Health expert holds out hope for B.C. tax on sugary drinks

A proposal to charge PST on almost all drinks in B.C. seems to be dead on arrival, but advocates say they’ll keep pushing a more limited plan for taxing sugary drinks.

Province not considering proposal to charge PST on most non-alcoholic beverages

The B.C. finance ministry is not considering changes to how PST is charged on beverages. (Rich Pedroncelli/Associated Press)

A proposal to charge PST on almost all drinks in B.C. seems to be dead on arrival, but health advocates say they'll keep pushing a more limited plan for taxing sugary drinks.

The province's MedIcal Services Plan task force recommended this week that B.C. begin charging PST on pop and juice — along with any non-alcoholic drinks that aren't flat water and unflavoured milk. The extra sales tax revenue would help make up for some of the funds lost through elimination of MSP premiums.

"There is little justification for exemption of most non-alcoholic beverages from PST because of their limited nutritional value, compared to other food," the task force's final report said.

The Finance Ministry is reviewing the report, but the beverage tax is not on the table — nor are suggestions that B.C. reintroduce the HST or make adjustments to tax credits for new homeowners.

But Dr. Tom Warshawski is still hoping the province will consider a slightly more modest proposal.

"I think there's very sound financial and health benefit rationale for a tax on sugary drinks," said Warshawski, the chair of the Childhood Obesity Foundation.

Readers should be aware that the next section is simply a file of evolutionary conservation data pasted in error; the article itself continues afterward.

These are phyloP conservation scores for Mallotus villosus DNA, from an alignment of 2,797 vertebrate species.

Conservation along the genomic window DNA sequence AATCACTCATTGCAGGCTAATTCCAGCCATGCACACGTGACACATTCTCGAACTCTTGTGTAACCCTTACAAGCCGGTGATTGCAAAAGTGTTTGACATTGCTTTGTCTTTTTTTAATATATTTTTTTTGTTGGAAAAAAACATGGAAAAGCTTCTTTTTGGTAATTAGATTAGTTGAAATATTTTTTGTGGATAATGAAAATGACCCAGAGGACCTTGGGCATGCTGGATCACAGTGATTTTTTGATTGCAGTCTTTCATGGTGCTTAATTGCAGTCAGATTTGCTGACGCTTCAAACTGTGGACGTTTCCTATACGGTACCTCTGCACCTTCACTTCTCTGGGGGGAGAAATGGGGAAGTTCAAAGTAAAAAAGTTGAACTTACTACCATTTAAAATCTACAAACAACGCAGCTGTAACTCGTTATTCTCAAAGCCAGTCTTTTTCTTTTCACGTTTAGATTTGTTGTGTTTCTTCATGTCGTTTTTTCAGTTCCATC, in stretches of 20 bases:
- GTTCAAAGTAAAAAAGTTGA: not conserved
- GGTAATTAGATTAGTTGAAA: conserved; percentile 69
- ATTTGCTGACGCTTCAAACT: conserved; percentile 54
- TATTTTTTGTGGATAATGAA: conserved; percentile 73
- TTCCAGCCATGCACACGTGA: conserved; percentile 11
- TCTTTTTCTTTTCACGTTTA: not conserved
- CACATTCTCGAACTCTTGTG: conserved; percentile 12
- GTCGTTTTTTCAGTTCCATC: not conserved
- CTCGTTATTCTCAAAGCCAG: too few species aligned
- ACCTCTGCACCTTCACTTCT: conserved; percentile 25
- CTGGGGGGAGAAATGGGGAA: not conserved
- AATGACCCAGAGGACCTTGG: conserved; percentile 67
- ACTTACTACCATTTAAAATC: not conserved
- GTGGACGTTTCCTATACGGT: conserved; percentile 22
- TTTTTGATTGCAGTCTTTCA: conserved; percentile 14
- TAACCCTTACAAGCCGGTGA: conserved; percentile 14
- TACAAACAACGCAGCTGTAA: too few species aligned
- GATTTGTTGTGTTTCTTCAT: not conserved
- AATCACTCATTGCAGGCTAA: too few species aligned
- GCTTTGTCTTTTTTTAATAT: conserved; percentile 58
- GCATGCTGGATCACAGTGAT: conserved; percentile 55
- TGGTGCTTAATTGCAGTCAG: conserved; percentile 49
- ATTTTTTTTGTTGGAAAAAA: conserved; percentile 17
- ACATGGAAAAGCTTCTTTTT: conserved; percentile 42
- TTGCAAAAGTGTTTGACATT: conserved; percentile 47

His group, and other advocates for healthy eating, would like to see PST charged on a much smaller range of drinks than the MSP task force proposed.

Only sugar-sweetened beverages would be subject to the tax — diet drinks and unsweetened juices, for example, would not.

The idea is to reduce consumption of drinks that can be associated with health problems including obesity, diabetes and heart disease, and it's a concept that's been promoted by the World Health Organization.

"In jurisdictions, such as countries like Mexico, Hungary and France, which tax sugary drinks, you see a decrease in purchases of sugar-sweetened beverages and an increase in purchases of water," Warshawski said.

"It's very real. You do get shifts in consumption."

The provincial government isn't currently considering any changes to how the PST is charged on beverages, but the idea has gained traction with MLAs in recent years.

During consultations for the 2018 B.C. budget, the legislative committee on finance recommended charging PST on sugar-sweetened drinks to fund healthy living projects.

Warshawski said he hopes the province eventually turns those recommendations into reality.

"I think it's time for government to align their principles with their actions," he said.